Dr Michael Stirrat

I completed my PhD at St Andrews University in 2009 exploring the evolution of trusting and cooperative decision making as influenced by the perception of facial characteristics. This has led to exploring the perceptions of aggression in faces and perhaps how trust breaks down. My research still broadly revolves around the evolution of human cooperation, whether looking at the perception of MMA fighters on the one hand or attitudes to feminism on the other.

Prior to this I studied Linguistics and Artificial Intelligence (MA) at Edinburgh University and theoretical biology  (Evolutionary and Adaptive Systems PgDip) at Sussex University.

I joined Edinburgh Napier in January 2023 as a lecturer in Social Psychology and currently teach Social Psychology at various levels.


Current research interests:

I am currently keen to supervise topics in forensic psychology around Gaslighting and Coercive Control, but would be interested in topics in any of the following broad aread:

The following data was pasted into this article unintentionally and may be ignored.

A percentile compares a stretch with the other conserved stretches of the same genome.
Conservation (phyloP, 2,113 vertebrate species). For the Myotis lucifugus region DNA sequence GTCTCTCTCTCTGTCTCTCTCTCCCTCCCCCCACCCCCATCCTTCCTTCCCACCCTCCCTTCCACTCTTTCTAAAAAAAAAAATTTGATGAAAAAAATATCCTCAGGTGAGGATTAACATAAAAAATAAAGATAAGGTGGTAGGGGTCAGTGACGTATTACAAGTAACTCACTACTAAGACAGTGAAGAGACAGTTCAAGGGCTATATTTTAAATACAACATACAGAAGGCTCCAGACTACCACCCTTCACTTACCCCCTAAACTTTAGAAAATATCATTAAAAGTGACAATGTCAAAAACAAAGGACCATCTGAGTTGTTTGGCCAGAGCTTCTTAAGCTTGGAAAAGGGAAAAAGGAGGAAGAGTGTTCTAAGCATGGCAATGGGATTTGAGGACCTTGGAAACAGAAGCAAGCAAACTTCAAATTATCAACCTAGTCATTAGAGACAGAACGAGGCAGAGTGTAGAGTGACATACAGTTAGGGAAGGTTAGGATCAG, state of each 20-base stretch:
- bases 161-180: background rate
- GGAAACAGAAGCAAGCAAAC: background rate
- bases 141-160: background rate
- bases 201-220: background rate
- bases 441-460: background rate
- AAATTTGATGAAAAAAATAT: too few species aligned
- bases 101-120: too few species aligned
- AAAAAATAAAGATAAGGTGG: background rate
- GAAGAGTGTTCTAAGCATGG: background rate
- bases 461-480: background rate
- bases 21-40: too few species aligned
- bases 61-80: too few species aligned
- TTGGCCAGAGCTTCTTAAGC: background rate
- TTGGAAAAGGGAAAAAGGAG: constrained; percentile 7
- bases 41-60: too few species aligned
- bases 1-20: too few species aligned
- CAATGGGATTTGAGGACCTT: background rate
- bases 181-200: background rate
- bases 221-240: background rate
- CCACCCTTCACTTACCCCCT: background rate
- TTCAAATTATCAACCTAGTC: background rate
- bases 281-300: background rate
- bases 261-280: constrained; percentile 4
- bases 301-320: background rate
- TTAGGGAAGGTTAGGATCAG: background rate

Evolution of Cooperation – the psychology of Trust, Risk, and Aggression; Social Attributions/Person Perception; Social Decision Making;  Psychology of Religion.


A full list of my publications can be found here, and below is a sample:

Douglass, M. D., Stirrat, M., Koehn, M. A., & Vaughan, R. S. (2023). The relationship between the Dark Triad and attitudes towards feminism. Personality and Individual Differences, 200, 111889.

Třebický, V., Stirrat, M. & Havlíček, J. (2019). Fighting assessment. Encyclopedia of Evolutionary Psychological Science.

Stirrat, M., & Cornwell, R. E. (2013). Eminent scientists reject the supernatural: A survey of the Fellows of the Royal Society. Evolution: Education and Outreach, 6:33

Stirrat, M., Stulp, G., & Pollet, T. V. (2012). Male facial width is associated with death by contact violence: Narrow-faced males are more likely to die from contact violence. Evolution and Human Behavior, 33(5), 551–556.

Stirrat, M., & Perrett, D. I. (2012). Face structure predicts cooperation: men with wider faces are more generous to their in-group when out-group competition is salient. Psychological Science, 23(7), 718-722.

Stirrat, M., Gumert, M. D., & Perrett, D. I. (2011). The effect of attractiveness on food sharing preferences in human mating markets. Evolutionary Psychology, 9(1), 79-91.

Stirrat, M., & Perrett, D. I. (2010). Valid facial cues to cooperation and trust: male facial width and trustworthiness. Psychological Science, 21(3), 349-354.